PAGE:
NEW ROCHELLE, NY — This past holiday season, more than 100 boys and girls whose parents are serving prison time received Christmas gifts from New Rochelle High School, thanks to the efforts of the Black Culture Club.
The project was the brainchild of Rachel Motley, a junior and a member of the club, who has a deep interest in criminal justice reform. Motley wanted to work on a holiday project that combined Christmas cheer and the prison population. So, when she learned about the Prison Fellowship’s Angel Tree program, she knew it was the right choice.
The program helps meet the physical, emotional and spiritual needs of the families of prisoners, especially children
Motley reached out to Angel Tree and received the names of approximately 100 children who were in need of gifts for Christmas. She then approached the Black Culture Club for help in making the children’s wish list a reality.
The Black Culture Club’s outreach to the high school community received an overwhelming response. Teachers and students quickly divided the list among themselves, and soon the club began receiving shopping bag after shopping bag of gifts. Some teachers shopped for children in multiple families, said Laurie Collins-Thomas, advisor to the club.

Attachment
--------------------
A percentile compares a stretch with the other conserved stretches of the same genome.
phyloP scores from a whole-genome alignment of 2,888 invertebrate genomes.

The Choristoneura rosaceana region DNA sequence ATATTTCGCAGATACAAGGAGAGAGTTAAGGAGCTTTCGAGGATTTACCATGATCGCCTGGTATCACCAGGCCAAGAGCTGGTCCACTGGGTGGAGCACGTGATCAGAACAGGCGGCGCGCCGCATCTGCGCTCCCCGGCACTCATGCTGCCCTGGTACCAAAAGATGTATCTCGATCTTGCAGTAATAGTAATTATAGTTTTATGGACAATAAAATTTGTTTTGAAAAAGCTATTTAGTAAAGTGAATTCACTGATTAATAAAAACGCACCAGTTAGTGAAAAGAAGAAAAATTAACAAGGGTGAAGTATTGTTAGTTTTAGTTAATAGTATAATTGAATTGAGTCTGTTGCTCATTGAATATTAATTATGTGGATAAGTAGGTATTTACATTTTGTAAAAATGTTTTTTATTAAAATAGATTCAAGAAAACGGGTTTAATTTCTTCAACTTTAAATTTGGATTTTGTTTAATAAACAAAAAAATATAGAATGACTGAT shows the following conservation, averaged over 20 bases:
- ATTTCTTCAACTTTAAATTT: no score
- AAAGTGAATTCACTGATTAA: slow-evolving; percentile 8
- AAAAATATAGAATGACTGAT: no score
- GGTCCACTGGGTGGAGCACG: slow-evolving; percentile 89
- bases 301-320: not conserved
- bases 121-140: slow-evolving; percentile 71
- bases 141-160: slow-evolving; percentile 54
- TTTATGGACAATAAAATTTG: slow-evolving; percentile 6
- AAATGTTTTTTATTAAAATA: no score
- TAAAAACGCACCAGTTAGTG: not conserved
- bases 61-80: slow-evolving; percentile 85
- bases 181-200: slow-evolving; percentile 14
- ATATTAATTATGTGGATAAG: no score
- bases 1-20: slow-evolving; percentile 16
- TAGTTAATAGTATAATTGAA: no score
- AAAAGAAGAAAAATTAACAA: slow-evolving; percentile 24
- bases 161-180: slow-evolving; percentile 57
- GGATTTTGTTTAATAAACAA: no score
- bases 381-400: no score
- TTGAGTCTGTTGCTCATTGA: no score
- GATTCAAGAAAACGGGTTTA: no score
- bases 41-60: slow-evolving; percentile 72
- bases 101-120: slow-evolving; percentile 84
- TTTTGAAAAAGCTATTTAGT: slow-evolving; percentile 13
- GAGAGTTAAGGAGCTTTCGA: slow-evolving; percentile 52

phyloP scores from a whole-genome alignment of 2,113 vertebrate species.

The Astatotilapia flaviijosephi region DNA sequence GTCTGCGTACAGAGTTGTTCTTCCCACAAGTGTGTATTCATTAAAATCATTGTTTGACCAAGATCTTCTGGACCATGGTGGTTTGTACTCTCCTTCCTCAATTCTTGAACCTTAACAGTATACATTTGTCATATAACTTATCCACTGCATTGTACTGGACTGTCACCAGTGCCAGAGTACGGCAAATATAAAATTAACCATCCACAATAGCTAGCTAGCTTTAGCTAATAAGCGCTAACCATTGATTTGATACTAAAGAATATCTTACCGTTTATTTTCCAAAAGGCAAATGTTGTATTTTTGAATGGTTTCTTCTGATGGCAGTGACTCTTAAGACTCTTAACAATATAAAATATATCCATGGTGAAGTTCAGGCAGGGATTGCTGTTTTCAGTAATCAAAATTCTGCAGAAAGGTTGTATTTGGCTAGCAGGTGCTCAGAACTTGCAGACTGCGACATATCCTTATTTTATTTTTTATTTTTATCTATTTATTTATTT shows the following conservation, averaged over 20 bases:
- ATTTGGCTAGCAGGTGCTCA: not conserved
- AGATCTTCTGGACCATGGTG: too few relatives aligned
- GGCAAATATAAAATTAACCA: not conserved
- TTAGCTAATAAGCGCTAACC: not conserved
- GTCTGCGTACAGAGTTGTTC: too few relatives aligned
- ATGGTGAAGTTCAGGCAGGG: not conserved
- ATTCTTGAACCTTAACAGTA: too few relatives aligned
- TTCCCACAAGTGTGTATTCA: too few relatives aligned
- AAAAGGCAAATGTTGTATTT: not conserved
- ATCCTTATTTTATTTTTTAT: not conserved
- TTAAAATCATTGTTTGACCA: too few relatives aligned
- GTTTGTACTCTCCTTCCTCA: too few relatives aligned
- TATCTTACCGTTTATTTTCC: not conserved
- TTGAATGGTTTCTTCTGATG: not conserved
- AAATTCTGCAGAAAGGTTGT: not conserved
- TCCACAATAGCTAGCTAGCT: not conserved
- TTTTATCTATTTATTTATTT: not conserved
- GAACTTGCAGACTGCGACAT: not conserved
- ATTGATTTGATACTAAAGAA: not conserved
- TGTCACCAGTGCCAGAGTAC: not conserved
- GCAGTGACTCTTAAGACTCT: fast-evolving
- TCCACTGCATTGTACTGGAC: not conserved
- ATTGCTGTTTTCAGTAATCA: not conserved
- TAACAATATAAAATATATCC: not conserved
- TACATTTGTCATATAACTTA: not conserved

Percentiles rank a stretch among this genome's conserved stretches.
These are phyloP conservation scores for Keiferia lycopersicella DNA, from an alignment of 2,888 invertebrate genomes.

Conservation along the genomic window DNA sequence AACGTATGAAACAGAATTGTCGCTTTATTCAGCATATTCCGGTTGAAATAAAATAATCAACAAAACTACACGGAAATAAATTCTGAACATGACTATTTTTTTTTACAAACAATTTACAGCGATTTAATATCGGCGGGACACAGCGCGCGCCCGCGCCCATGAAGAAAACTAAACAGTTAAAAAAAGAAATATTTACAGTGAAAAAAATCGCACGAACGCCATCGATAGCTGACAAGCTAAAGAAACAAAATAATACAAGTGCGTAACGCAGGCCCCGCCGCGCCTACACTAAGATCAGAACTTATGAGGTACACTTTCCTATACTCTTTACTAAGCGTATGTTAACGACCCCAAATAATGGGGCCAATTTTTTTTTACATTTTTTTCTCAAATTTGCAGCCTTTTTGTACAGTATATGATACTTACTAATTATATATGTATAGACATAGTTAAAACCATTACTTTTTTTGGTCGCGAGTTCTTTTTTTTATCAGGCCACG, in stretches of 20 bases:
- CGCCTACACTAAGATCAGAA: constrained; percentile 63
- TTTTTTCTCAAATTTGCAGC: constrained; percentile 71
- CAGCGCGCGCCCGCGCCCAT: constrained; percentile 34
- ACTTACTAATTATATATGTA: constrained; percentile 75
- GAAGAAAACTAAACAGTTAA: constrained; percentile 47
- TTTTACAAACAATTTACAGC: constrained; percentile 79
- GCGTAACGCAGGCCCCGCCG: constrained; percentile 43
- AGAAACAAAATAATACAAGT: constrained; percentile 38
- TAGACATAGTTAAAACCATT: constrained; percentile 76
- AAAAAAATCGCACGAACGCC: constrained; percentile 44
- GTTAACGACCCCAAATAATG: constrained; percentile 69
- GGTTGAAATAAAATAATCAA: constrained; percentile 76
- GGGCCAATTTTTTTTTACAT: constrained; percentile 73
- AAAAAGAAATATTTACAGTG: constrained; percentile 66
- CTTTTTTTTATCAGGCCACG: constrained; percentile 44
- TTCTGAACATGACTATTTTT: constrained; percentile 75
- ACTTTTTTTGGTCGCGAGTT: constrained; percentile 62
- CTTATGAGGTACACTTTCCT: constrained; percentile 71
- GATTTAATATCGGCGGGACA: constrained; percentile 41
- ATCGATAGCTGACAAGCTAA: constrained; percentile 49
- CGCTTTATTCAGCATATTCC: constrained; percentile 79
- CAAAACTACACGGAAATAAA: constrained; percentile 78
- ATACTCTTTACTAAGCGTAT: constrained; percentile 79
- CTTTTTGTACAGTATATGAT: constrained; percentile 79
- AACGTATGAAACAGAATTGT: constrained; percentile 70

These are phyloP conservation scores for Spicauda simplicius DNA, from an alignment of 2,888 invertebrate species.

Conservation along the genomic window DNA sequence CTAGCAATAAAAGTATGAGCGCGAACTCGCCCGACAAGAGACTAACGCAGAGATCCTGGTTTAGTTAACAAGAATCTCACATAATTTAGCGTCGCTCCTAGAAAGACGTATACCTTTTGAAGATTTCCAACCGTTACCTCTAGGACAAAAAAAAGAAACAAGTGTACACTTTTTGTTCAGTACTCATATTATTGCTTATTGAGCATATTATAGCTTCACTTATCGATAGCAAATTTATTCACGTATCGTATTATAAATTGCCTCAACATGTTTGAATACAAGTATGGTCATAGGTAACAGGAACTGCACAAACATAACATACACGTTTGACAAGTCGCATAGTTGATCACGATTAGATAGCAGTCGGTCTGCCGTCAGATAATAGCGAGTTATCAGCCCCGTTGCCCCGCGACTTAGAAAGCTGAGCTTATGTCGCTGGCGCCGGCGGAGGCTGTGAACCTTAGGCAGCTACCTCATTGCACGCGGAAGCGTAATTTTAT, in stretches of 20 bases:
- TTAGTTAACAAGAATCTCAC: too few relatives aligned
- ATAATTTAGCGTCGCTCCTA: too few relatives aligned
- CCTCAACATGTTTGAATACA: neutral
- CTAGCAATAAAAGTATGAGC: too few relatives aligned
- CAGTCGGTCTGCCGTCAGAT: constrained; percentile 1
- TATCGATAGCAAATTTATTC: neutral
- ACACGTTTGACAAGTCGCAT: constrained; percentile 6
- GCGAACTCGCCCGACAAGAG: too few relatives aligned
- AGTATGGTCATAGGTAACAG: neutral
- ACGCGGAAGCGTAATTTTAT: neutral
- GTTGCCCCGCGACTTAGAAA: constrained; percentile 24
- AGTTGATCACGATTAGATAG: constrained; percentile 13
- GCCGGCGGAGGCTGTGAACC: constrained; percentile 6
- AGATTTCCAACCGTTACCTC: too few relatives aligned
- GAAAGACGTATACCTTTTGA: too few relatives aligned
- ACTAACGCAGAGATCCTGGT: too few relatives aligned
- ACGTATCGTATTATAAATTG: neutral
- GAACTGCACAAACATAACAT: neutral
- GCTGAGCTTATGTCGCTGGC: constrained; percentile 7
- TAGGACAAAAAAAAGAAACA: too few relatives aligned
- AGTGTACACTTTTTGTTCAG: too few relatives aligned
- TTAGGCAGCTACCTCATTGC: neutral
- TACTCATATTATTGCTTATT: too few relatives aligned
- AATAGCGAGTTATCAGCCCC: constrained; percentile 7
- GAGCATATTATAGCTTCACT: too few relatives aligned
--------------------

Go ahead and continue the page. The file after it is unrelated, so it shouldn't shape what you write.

The gifts ranged from balls for different sports and board games to expensive items like a Fitbit and an American Girl doll. The recipients live across New York State, including Queens, Rochester, Buffalo and Elmira, as well as Connecticut, Massachusetts and Maine.
Members of the Black Culture Club spent hours after school and during their lunch break, calling the homes of the children to confirm their addresses, wrapping the gifts and then shipping them. The club raised a portion of the cost of shipping, and Principal Reggie Richardson picked up the remainder of the expense, Collins-Thomas said.
Part of the beauty of the Angel Tree program is that the children receiving the gifts believe they are coming from their parents, said Motley.
“Not being able to see your parents every day is so heartbreaking,” said Motley, who lost her mother at 6. “It felt good to be able to give to the children, and to make them happy.”